Life expectancy is defined as the number of years that the person is expected to live, depending on mortality patterns that existed in the year that he was born. Looking and comparing life expectancies at different time periods and regions, it’s possible to indicate the overall quality of life of a specific population and a specific period of time.
Alaska life expectancy among both genders has significantly increased during the last 40 years: while Alaska Natives were expected to live for about 65.3 years in the 1980s, now their life expectancy is 70.7 years. The life expectancy of the white population of Alaska has also increased, from 73.9 to 78.0 years. This means that there still is a big gap of 7.3 years between the average life expectancy of the native and the white population.
Native females of Alaska have always had a higher life expectancy than native males. However, the gap between the life expectancies of the two genders has gradually decreased every decade from the 1980s. While in the 1980s the Alaska life expectancy of females and males was 72.2 and 61.6 years respectively, by 2013 it became 72.5 for females and 70.9 for males. Therefore, the gap decreased from 10.6 years to only 1.6. It’s interesting that, while the male life expectancy constantly grew, the female life expectancy declined after reaching 73.7 years in the 1990s.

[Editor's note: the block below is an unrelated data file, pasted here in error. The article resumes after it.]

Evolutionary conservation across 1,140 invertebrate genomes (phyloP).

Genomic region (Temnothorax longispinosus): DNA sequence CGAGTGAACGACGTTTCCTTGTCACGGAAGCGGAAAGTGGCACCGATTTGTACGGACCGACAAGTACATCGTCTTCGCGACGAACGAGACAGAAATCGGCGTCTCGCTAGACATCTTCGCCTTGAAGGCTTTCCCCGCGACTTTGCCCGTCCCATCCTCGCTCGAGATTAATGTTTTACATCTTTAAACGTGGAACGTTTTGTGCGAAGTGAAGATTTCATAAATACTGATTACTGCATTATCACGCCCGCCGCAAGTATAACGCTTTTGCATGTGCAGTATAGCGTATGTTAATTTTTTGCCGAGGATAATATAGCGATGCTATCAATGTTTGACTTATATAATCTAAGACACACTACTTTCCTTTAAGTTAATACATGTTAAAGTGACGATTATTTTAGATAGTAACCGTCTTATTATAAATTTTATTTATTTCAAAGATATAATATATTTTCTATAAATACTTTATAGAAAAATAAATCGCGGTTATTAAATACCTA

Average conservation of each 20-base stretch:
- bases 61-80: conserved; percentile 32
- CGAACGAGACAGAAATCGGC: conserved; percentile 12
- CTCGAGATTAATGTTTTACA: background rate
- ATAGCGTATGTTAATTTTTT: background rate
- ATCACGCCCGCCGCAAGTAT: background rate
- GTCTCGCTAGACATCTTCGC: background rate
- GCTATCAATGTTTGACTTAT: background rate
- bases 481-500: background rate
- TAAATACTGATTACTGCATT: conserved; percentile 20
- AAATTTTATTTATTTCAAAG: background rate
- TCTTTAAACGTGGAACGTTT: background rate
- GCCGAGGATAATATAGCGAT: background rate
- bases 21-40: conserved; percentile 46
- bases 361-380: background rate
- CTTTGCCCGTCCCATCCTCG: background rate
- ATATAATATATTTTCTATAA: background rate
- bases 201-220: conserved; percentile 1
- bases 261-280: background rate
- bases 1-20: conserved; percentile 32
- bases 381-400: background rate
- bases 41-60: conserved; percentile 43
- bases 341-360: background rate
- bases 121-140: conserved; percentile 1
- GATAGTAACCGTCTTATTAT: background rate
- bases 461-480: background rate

Depending on the tribal health region, the Alaska life expectancy varies. In the Norton Sound region, its lowest with 69.3 years, while in the Southeast it’s highest with 73.8 years.
Including both the native and the white population of the State in the ranking, Alaska is 33rd, if we were to rank the States of America by life expectancy, from highest to lowest. The leader among the States is Minnesota where the life expectancy is 78.7 years, and Mississippi gets the last place, with a life expectancy of only 71.8 years.